By Dr. Thomas Weinzierl, Weinzierl Engineering GmbH.
While KNX has grown into the most important building automation standard, Ethernet has evolved into a universal communications solution that can also be employed in automation systems. Because of their different system characteristics, KNX and Ethernet complement each other well.
The advantage of the KNX bus is that it is optimised for the special requirements of building control. It uses a single twisted-pair (TP) cable to network all of the devices to be controlled, as well as supplying them with power. Its relatively low bandwidth of 9600b/s is sufficient for communication within a bus line, and had the advantage of allowing long cable lengths and a free topology. It also reduces the energy consumption of devices since the power consumption of a microcontroller depends heavily on the clock rate.
KNX TP is easy and inexpensive to install, because the bus can be looped from one device to the next without a hub or switch through. Above all, KNX devices are functionally and mechanically designed specifically for building installations.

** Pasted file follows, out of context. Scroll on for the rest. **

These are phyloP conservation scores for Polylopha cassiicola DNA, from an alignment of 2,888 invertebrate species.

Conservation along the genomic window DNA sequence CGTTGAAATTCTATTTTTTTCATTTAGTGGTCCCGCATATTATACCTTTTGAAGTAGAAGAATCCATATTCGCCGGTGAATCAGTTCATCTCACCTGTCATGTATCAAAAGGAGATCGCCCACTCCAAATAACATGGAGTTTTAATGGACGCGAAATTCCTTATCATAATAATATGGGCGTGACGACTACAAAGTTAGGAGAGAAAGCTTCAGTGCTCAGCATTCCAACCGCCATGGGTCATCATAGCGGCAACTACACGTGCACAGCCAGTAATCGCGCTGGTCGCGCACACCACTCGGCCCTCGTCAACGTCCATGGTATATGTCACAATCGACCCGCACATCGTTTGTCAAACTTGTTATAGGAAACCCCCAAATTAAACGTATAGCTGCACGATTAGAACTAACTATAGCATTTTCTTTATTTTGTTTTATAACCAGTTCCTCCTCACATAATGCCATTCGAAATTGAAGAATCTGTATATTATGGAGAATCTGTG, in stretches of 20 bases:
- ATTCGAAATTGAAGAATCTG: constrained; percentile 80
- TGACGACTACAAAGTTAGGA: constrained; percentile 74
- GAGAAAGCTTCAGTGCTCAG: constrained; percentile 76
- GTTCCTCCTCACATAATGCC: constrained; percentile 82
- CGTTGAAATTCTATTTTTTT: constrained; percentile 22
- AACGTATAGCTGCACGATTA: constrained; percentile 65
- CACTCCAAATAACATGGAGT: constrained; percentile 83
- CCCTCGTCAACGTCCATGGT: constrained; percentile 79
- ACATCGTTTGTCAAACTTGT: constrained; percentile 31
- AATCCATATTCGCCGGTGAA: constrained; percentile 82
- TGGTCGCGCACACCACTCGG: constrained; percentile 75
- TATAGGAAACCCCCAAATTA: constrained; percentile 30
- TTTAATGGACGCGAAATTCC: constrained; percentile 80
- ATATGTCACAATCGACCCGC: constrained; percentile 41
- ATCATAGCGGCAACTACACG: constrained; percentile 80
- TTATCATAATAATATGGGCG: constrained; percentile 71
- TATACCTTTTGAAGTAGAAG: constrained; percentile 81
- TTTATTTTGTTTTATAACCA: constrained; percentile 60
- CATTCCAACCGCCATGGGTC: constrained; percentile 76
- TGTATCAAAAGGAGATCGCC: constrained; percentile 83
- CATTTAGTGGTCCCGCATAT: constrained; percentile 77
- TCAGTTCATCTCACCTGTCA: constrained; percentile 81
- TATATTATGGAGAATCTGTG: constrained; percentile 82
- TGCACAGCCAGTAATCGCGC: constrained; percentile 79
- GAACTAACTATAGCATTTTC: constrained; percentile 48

Ethernet on the other hand, supports high bandwidth communication between relatively low-cost components. Its use is widespread, not only for networking computers in offices, but also for multimedia applications in the home and for industrial automation. While LAN networks support the high transmission speeds required for certain applications, they cannot replace the KNX bus due to its low-bandwidth nature, so the combination of KNX TP and LAN would be an optimal solution for future building automation.
KNX TP is primarily suited for local control, while the LAN is used for inter-system communication. The transmission of control commands can take place in a LAN network together with Internet use, PC networking and multimedia. Overall, this results in a hierarchical architecture for building networking.
Tunnelling: PC access via a LAN connection
An important application of IP within the KNX system is the functionality of an interface to the bus. KNXnet/IP tunnelling describes the access, for example, from a PC to a KNX network during configuration and commissioning. The focus is always the connection of a client (PC) with a bus line. The tunnelling protocol only uses UDP, but includes a connection-oriented layer, so that telegrams will be repeated in case of an error.